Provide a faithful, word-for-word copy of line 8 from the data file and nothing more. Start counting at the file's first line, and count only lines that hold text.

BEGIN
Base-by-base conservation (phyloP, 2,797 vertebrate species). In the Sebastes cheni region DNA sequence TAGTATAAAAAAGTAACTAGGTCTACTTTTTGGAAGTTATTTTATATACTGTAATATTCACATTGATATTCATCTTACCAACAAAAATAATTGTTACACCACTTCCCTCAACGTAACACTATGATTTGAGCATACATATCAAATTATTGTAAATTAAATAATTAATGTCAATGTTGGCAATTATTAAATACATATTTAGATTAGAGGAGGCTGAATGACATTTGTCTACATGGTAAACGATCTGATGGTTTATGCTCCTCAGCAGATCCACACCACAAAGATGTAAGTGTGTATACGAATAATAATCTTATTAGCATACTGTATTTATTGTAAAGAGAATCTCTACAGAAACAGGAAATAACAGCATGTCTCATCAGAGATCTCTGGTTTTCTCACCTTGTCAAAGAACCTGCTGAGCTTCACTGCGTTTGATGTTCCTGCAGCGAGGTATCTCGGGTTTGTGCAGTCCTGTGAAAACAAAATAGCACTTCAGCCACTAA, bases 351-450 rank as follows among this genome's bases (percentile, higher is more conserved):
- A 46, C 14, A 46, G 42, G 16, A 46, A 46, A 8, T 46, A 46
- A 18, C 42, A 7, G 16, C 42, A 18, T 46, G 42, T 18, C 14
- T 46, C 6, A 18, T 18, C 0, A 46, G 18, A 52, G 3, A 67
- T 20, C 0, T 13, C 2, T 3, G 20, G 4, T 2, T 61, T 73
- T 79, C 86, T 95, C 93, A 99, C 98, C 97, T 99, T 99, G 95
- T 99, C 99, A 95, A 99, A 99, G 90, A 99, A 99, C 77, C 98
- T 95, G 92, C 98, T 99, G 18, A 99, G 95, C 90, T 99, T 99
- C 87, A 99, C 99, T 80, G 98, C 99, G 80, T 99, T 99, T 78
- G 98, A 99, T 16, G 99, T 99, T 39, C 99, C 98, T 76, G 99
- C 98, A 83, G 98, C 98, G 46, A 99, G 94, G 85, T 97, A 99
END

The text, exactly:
- T 95, G 92, C 98, T 99, G 18, A 99, G 95, C 90, T 99, T 99